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23rd December 2022

Malaria vaccines: Where are we now?

Malaria kills 600 000 people per year, but an effective vaccine has remained difficult to find. Hope, however, may be on the horizon
Malaria vaccines: Where are we now?
Plasmodium vivax, one of the malaria causing parasites, in a blood sample. Ed Uthman @ Flickr

Malaria is an ancient disease, with evidence suggesting King Tutankhamun suffered from it. As a society, we have eradicated diseases such as smallpox and polio and invested billions of dollars in malaria research. However, over 600,000 lives were lost to the parasite in 2020 alone, and a universal preventative medicine is not yet within our grasp.

Plasmodium is a group of single-celled parasites which cause malaria, and they have complex lifecycles. This leads to one of the main challenges of malaria vaccine research: each stage of the parasite’s life presents a range of different potential vaccine targets. Trying to tackle each target is time-consuming and expensive.

The Plasmodium parasites can also hamper patients’ long-term immune responses, meaning that even if a vaccine is initially effective at preventing disease, any protection given could be too short-lasting to be of much use.

The parasite does this by making changes to the host’s immune system, making it harder for memory cells to do their job properly. Memory cells develop after infection and usually persist in the body, allowing a rapid immune response if the same infection appears again. They are why we only suffer from some diseases once before we gain long-lasting immunity.

The RTS,S vaccine: a groundbreaking moment in malaria treatment

Despite these difficulties, a historic moment was reached in 2021, when the World Health Organisation (WHO) recommended that the RTS,S vaccine could be put into general use. This comes after a successful pilot scheme in 2019 in Ghana, Malawi, and Kenya, and is the first malaria vaccine to make it out of clinical trials.

The WHO estimated that a life was saved for every 200 doses administered, and as of 2021 over 830,000 children had been vaccinated.

This was a great step forward but is far from a perfect solution. RTS,S is only currently being rolled out for children and the vaccine’s efficacy is below 40%, a far cry from the WHO-specified goal of 75%.

Also of the five Plasmodium species known to infect humans, RTS,S only targets the one most commonly found in Africa, meaning this vaccine will not be as effective in regions that are most affected by different Plasmodium species.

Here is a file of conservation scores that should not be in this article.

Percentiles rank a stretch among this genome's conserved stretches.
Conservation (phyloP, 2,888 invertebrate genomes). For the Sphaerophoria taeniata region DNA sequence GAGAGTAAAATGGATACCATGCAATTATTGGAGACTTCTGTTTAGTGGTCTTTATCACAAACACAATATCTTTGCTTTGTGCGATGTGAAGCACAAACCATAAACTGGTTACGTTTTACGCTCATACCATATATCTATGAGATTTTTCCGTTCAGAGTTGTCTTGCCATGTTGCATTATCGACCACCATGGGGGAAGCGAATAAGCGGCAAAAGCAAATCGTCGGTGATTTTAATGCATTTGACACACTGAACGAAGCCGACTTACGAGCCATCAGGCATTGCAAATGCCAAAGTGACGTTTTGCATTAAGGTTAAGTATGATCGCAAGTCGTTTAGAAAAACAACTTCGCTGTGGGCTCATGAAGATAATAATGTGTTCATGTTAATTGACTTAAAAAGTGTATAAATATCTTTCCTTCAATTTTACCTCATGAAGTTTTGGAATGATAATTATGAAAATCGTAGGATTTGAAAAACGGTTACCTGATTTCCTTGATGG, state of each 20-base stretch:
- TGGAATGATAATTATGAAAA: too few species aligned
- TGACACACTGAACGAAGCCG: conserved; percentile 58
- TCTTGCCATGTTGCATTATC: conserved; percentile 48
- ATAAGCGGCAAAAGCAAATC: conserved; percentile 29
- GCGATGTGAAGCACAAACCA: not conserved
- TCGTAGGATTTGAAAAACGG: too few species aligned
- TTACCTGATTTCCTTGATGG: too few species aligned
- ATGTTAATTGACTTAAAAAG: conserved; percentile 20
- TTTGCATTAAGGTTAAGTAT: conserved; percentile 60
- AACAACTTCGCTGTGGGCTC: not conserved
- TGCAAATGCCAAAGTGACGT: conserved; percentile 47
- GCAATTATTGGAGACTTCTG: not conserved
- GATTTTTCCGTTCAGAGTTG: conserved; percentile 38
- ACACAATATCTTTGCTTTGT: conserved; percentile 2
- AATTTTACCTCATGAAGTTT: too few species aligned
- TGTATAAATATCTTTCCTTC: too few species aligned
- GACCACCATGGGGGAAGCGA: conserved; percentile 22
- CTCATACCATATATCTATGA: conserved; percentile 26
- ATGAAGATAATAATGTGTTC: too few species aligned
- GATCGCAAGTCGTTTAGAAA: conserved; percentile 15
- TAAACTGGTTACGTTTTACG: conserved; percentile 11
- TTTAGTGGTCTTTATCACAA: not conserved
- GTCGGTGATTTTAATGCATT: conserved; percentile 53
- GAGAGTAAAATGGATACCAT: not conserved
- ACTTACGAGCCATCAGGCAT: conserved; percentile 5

The R21/Matrix-M vaccine, developed in part by the University of Oxford and the Clinical Research Unit of Nanoro, showed a welcome improvement in efficacy. In an update published this year the team found that if a booster shot was given following the initial vaccinations it was possible to achieve an efficacy of 75% over 2 years.

This is a marked improvement over RTS,S, and has the potential to save many lives if the medicine makes it to market. A clinical trial involving 4,800 children is currently underway. This trial will start to assess the result of large-scale administration of the vaccine, and will help determine whether the vaccine could be licensed.

mRNA vaccines: learning from COVID

The COVID pandemic has put mRNA vaccines squarely on the general public’s radar. This has accelerated research into RNA-based medicines, which one day may help us address malaria.

mRNA vaccines work by providing the patient with a piece of mRNA that acts as a template for cells to produce a certain protein, for example the COVID spike protein. When this protein is made and becomes visible on cells, the immune system recognises them as a potential infection and responds by destroying those cells. As part of this immune response memory cells are created, which persist in the body and allow a quick suppression of any future infection of the same type.

The vaccine candidate that Richard Bucala and his team have developed has a crucial extra feature: it is self-replicating. An extra instruction is included in the mRNA which tells the cells to keep making the protein instead of only making it once. This means less vaccine is needed per dose, making it cheaper and more efficient to manufacture.

Bucala’s team found that a protein called PMIF, released by malaria parasites, is responsible for the immune system’s poor memory when it comes to malaria infections. By targeting this protein with their mRNA vaccine they showed that mice given this medicine successfully produce antibodies that lead to the destruction of PMIF. Amazingly this meant the mice were then able to naturally fight off the malaria infection, and successfully developed immunity to further infections. The team hope to try their vaccine in human trials as soon as it’s safe to do so.

If the same immune memory effect is seen in humans, this mRNA technology could be combined with other vaccines, and may extend the short window of protection that malaria medicines often suffer from.

Looking forward

Each new step in malaria research brings a new challenge, but the significance of RTS,S cannot be understated. It’s another crucial piece in the puzzle that could save many lives. Promising new clinical trials and fresh approaches give hope that in the near future more effective vaccines could be available for malaria-stricken areas.

The fight against malaria is likely to remain a war of attrition, with each successive new drug representing an incremental improvement. However, we are nonetheless moving in the right direction. Continuing research into malaria prevention allows us cautious optimism that the impact of this horrific disease will continue to diminish.

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